●Skin cancer risk – A limited amount of evidence has suggested that MTX use in patients with RA or psoriatic arthritis may be associated with an increased risk of melanoma and non-melanoma skin cancers, but the number of cases in most studies have been small [26-29]. Additional data that further support an association of MTX with skin cancer come from a randomized trial comparing MTX (15 to 20 mg weekly) with placebo, designed to examine MTX for the prevention of cardiovascular events in patients with established coronary artery disease, in which an incidental finding was the greater incidence of non-basal-cell skin cancers in patients receiving MTX (31 versus 10 cases, rate ratio 3.08, p = 0.002) . Strengths of the trial included its relatively large size, involving 4786 patients, and median follow-up of 2.3 years, longer than most randomized trials involving MTX. Further study of this association is warranted to confirm these findings.
●Impaired response to vaccination – Use of MTX may interfere with the response to pneumococcal vaccine when used alone or in combination with the anti-tumor necrosis factor (TNF)-alpha agent etanercept, as well as the response to other vaccines [31-34]. It may be best to withhold two weekly doses of MTX when vaccines are administered. To the best of our knowledge, the effects of MTX on coronavirus disease 2019 (COVID-19) vaccines have not been formally studied. Immunization in patients receiving low-dose MTX is discussed in detail separately. (See "Use of methotrexate in the treatment of rheumatoid arthritis", section on 'Immunizations' and "Immunizations in autoimmune inflammatory rheumatic disease in adults".)
●Ocular changes – MTX only rarely affects the eye; reported adverse effects include periorbital edema, pain, blurred vision, photophobia, blepharitis, conjunctivitis, and optic neuropathy related to folate deficiency .
●Bone abnormalities with high-dose MTX – High-dose MTX regimens (such as those used for osteosarcoma or acute lymphoblastic leukemia) are associated with an increase in bone resorption and inhibition of bone formation, possibly resulting in both osteoporosis and fractures [36,37]. However, this has only rarely been observed with MTX in the dose range used for rheumatic disease [38-41].
PREVENTION OF SIDE EFFECTS WITH FOLATE — We administer folic acid supplementation on a daily basis in patients taking chronic low-dose methotrexate (MTX) to reduce risk of several common MTX toxicities and the likelihood of treatment discontinuation. The use of folic acid and of leucovorin in this setting is discussed in detail separately. (See "Use of methotrexate in the treatment of rheumatoid arthritis", section on 'Folic acid supplementation'.)
SOCIETY GUIDELINE LINKS — Links to society and government-sponsored guidelines from selected countries and regions around the world are provided separately. (See "Society guideline links: Rheumatoid arthritis" and "Society guideline links: Side effects of anti-inflammatory and anti-rheumatic drugs".)
SUMMARY AND RECOMMENDATIONS
●One or more of the common toxicities associated with methotrexate (MTX) may be seen at some time in most patients. These include gastrointestinal problems such as nausea, stomach upset, and loose stools; stomatitis or soreness of the mouth; a macular punctate rash that usually occurs on the extremities and that spares the trunk; central nervous system problems including headache, fatigue, or impaired ability to concentrate; alopecia; fever; and hematologic abnormalities, particularly macrocytosis. (See 'Common toxicities' above.)
●Hepatotoxicity due to MTX may result from direct damage to hepatocytes; or, in patients with concomitant viral hepatitis, MTX may enhance viral damage. Patients should be screened for hepatitis before beginning therapy and should be monitored for toxicity regularly while receiving the drug. (See 'Hepatotoxicity' above and "Hepatotoxicity associated with chronic low-dose methotrexate for nonmalignant disease".)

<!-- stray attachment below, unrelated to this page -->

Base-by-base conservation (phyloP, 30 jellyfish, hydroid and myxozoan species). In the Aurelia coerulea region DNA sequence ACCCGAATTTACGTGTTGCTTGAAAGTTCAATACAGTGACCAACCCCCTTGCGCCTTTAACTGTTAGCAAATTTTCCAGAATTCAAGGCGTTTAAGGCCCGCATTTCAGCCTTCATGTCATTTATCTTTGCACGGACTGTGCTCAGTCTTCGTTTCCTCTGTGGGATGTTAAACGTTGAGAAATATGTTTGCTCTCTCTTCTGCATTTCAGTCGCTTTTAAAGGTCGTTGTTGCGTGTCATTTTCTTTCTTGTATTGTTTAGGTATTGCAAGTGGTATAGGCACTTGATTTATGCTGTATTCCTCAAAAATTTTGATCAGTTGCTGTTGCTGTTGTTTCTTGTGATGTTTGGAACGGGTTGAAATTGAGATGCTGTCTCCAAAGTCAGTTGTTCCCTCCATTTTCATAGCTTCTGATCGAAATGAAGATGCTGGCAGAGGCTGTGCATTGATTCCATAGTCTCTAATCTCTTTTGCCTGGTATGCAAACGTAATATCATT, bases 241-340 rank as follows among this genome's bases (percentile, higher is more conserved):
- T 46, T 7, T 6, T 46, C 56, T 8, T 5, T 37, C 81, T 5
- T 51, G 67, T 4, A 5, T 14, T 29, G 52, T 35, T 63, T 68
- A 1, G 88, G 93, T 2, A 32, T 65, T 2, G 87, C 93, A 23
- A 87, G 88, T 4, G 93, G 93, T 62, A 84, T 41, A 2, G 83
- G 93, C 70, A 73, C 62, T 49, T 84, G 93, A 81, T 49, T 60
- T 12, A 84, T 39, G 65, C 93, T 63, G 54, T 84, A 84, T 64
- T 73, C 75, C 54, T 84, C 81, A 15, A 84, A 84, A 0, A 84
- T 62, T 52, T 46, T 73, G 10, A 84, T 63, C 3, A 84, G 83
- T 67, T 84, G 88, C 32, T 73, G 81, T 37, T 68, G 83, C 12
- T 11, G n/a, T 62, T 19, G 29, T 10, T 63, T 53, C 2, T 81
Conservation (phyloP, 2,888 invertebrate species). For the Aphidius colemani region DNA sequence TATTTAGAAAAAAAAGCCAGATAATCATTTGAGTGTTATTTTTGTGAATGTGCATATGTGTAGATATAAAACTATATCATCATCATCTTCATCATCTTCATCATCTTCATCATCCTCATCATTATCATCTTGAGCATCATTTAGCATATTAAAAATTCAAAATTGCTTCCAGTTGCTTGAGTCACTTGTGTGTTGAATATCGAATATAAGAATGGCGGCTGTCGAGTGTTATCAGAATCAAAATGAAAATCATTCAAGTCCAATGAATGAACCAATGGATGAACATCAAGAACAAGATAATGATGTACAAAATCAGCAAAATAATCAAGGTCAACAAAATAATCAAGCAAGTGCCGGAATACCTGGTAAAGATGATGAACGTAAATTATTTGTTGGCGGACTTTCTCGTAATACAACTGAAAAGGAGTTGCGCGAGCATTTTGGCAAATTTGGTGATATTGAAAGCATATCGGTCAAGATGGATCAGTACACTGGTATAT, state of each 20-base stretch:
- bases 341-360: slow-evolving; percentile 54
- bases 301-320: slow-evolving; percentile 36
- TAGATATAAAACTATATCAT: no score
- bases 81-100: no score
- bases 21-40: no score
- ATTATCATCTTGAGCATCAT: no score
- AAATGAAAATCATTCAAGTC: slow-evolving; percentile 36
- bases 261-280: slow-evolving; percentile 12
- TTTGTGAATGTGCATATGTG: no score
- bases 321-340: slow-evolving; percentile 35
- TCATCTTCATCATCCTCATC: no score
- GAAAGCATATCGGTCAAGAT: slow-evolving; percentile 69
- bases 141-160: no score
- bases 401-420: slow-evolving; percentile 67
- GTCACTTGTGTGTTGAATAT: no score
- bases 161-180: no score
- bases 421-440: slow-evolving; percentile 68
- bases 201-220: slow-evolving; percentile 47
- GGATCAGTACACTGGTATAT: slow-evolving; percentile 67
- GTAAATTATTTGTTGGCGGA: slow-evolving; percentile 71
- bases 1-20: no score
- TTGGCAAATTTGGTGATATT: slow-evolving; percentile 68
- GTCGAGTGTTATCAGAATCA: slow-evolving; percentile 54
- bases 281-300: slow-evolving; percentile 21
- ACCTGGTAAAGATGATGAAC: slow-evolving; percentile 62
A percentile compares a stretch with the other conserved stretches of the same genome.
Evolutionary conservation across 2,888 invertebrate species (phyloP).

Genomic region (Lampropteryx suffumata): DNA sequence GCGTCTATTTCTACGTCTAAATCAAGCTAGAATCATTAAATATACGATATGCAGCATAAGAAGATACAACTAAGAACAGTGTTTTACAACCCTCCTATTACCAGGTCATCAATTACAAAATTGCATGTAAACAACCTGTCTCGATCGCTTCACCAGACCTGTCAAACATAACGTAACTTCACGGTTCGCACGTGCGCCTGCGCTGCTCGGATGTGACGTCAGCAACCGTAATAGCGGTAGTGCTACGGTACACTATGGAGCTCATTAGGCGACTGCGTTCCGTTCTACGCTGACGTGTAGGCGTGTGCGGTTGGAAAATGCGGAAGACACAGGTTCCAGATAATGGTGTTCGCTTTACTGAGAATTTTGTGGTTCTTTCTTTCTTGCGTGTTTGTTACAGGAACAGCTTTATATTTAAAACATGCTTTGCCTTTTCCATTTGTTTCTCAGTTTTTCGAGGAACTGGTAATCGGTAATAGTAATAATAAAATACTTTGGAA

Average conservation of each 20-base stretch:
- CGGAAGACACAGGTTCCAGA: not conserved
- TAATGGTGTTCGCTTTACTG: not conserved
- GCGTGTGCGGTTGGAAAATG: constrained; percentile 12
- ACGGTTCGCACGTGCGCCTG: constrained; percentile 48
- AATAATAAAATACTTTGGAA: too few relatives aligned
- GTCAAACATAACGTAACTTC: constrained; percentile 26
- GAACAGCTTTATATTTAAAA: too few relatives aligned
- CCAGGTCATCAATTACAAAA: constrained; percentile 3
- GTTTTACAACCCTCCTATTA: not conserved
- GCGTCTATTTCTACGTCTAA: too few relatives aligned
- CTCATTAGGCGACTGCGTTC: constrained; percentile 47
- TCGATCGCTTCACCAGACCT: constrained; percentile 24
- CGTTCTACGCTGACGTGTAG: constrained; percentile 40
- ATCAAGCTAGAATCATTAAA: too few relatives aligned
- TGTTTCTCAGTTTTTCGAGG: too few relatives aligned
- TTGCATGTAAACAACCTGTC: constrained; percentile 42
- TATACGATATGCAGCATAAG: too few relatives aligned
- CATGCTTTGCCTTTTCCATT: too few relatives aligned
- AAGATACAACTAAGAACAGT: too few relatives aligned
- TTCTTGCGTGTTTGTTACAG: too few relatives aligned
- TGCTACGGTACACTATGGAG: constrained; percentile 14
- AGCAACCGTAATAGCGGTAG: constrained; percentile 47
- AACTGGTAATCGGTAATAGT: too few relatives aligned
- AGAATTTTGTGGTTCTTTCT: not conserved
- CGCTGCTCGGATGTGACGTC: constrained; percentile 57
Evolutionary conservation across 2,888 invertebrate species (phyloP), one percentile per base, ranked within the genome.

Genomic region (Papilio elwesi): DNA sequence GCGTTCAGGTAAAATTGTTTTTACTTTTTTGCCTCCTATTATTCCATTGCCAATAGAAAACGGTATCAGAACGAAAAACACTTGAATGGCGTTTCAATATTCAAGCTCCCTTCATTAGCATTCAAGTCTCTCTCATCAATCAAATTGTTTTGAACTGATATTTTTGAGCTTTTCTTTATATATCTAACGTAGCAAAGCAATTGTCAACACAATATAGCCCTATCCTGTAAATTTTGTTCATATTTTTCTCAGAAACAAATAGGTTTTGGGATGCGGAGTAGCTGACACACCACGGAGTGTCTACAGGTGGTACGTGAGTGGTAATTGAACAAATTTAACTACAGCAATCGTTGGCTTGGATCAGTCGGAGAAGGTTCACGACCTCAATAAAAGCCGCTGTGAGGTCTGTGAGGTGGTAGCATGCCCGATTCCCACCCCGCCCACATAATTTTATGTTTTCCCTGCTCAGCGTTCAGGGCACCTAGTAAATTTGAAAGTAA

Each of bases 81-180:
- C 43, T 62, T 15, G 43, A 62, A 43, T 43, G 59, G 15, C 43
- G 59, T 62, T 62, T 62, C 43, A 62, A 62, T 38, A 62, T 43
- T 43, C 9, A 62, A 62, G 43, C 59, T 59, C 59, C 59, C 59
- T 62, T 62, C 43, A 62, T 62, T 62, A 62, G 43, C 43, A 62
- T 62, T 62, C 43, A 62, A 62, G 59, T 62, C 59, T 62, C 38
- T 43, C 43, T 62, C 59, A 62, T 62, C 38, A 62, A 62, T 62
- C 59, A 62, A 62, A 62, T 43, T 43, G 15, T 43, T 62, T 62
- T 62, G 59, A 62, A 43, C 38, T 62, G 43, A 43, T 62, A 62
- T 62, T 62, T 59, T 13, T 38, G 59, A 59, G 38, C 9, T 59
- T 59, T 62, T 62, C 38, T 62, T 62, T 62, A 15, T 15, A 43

●Pulmonary toxicity of MTX may present with acute or chronic symptoms and is more common in the first year of treatment. Either symptomatic or asymptomatic radiographic lung damage may be due to inflammation, infection, or MTX-related pneumonitis. We usually obtain a baseline chest radiograph before initiating MTX treatment. (See 'Pulmonary toxicity' above and "Methotrexate-induced lung injury".)
●Hematologic toxicity of low-dose weekly therapy includes red blood cell macrocytosis and, less often, anemia, thrombocytopenia, or leukopenia. Pancytopenia is very uncommon. Patients receiving MTX should be monitored periodically with a complete blood count and platelet count. Myelosuppression with low-dose MTX is more likely if renal function is impaired in the setting of an acute illness or addition or change of a nonsteroidal antiinflammatory drug (NSAID). MTX may also increase the risk of lymphoproliferative malignancy in patients with rheumatoid arthritis (RA). (See 'Myelosuppression' above and 'Risk of lymphoproliferative disorders' above.)
●Impairment of glomerular filtration rate will result in sustained serum levels of the drug that may induce bone marrow or other toxicities, because it is primarily cleared unchanged through the kidneys. Kidney damage due to precipitation of MTX crystals and tubular injury may occur with high-dose MTX, but it is very rare with chronic low-dose therapy. (See 'Nephrotoxicity' above.)
●Additional adverse effects include exacerbation of rheumatoid nodulosis; marked adverse effects upon the fetus during pregnancy, which should be avoided while on MTX; diminished vaccine responses; and rare ocular abnormalities. (See 'Nodulosis' above and 'Pregnancy risk' above and 'Others' above.)
●In all patients taking low-dose MTX on a chronic basis, we recommend treatment with folic acid (1 mg daily) (Grade 1A). The dose may be increased up to 5 mg/day as needed, based upon reporting of residual symptoms. Leucovorin should only be used in patients who have not had a satisfactory response to folic acid (ie, toxicities remain). (See 'Prevention of side effects with folate' above.)
آیا می خواهید مدیلیب را به صفحه اصلی خود اضافه کنید؟